2020 has been the year of the full fridge. First, with two cartons of eggs and a dozen sticks of butter and other quarantine bulk buys. Soon, with the holidays right around the corner, an endless amount of leftovers. Don’t start January off by opening the door only to have precariously stacked Tupperware rain down on you. We turned to our favorite organizing and food-focused creatives to get their go-to tips on how to clean out—and make the most of—your space for merrymaking, never mind 2021. Here’s what they said. 

Shop Smart 

“Holiday food clutter, like most clutter, is the result of buying too much,” says organizer Faith Roberson. “Be mindful of how much food you are purchasing, how many servings each recipe yields, and whether or not it’s enough or too much. Waste is not cute.” 

Order Out

For intersectional environmentalist Leah Thomas, food waste simply isn’t an option, which makes the holidays extra tricky. She’s turned to meal-delivery services to ensure she only has what she truly needs (and, in turn, supports her local restaurants). “Everything is portioned out and has specific healthy and sustainably sourced options that are easy to cook! This has really helped me not overbuy,” she notes.

X Marks the Spot

If you do happen to overdo it at the grocery store (we’re only human), Corrie Jackson of Maison Haven suggests dedicating one section of your fridge to leftovers. She uses a labeled container to force herself to be disciplined—if it doesn’t fit inside, it goes: “No more discovering moldy food horror shows at the back of your fridge in March!” Sierra Tishgart, cofounder and CEO of Great Jones, does the same with her holiday must-have.“I make sure all the cheeses are labeled so they don’t overtake my entire fridge. And once the drawer is full (which is always), I cannot buy any more cheese until I eat it,” she says.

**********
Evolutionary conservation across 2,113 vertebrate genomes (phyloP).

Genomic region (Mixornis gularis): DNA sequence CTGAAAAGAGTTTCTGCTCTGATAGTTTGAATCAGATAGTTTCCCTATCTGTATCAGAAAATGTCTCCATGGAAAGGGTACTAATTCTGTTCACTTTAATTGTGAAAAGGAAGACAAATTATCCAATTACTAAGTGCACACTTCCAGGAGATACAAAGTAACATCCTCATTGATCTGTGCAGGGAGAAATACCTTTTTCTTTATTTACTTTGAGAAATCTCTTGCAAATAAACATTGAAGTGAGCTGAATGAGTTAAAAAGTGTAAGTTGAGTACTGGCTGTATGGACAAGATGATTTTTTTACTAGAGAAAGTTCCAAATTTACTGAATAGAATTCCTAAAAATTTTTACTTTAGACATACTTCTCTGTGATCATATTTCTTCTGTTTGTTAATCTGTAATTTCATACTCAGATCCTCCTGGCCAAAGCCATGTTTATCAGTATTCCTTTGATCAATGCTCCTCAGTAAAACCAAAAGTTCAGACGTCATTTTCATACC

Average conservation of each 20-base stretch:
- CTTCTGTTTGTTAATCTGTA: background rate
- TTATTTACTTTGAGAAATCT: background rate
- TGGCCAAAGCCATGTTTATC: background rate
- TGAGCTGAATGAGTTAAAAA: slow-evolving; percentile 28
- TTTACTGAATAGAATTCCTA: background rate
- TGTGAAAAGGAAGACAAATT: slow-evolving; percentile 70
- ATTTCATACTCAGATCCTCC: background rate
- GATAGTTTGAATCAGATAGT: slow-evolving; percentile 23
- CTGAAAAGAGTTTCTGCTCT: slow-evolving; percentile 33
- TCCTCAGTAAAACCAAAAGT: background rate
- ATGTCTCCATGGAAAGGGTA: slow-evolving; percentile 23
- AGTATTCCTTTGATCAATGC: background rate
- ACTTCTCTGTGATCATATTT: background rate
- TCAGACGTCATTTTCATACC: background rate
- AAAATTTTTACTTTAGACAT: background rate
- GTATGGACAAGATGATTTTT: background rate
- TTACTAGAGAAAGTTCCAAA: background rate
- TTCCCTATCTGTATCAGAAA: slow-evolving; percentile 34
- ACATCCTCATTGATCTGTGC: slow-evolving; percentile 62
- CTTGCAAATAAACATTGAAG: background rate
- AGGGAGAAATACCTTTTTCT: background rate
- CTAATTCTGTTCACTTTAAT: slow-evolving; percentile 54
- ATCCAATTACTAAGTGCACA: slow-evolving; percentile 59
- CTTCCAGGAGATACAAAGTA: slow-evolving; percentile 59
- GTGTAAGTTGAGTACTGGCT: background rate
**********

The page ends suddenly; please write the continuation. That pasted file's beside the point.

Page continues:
Live by FIFO

Listen closely to Insta-famous chef Molly Baz: FIFO. “FIFO stands for First In, First Out and is a common practice in restaurants,” notes Baz. “It should also be common practice in your home kitchen.” Organize your fridge based on the shelf life of your ingredients, placing the newest items in the back and the soonest-to-expire items in the front. You’ll end up wasting less and spending less. 

Remember the 3 C’s

Clear, compact compartments. Ashley Murphy and Marissa Hagmeyer, cofounders of organizing giant Neat Method, recommend creating an out-of-the-way spot in your refrigerator (ideally on a higher shelf) for ingredients for special recipes. This way everyone knows what’s off-limits (unless they want an eggnog-free Christmas). Like Home Sort, they swear by containers with divided compartments, which let you store multiple things together. Additionally, use the same stackable bins in the freezer so you “actually eat the leftovers before the next holiday season rolls around,” says the duo.

Go Vertical

Tracy Bowers has two words to say when it comes to any organization project: vertical space. If you use it wisely, she claims you can actually store 36 eggs comfortably, taking up only 4 inches of width. All you need is a long acrylic container. When it comes to storing bulkier things like multiple casserole dishes, “stack a couple by putting a large cookie sheet in between the two dishes,” she says. 

Scrutinize Your Leftovers

Cookbook author, chef, and Domino columnistJulia Sherman puts her holiday leftovers to the test. Before any food goes into a storage container, envision what you might do with it later (those leftover turkey slices could make a great next-day sandwich, say). If you can’t think of at least two ways to reimagine the extras, “toss them or feed them to the dog,” says Sherman. “And for God’s sake, label everything with a Sharpie and masking tape.”

Share With Your Community

“I’m all for freezing leftovers, but sometimes there’s just too much,” says environmental activist Sustainable Sabs. To start with a clean slate come January, she suggests a quick Google search to see if there’s a community fridge in your area. Or join the Buy Nothing Project on Facebook (there are local groups in cities everywhere). “It’s a great way to prevent food waste and spread the love to your neighbors this holiday season,” says Sabs. 

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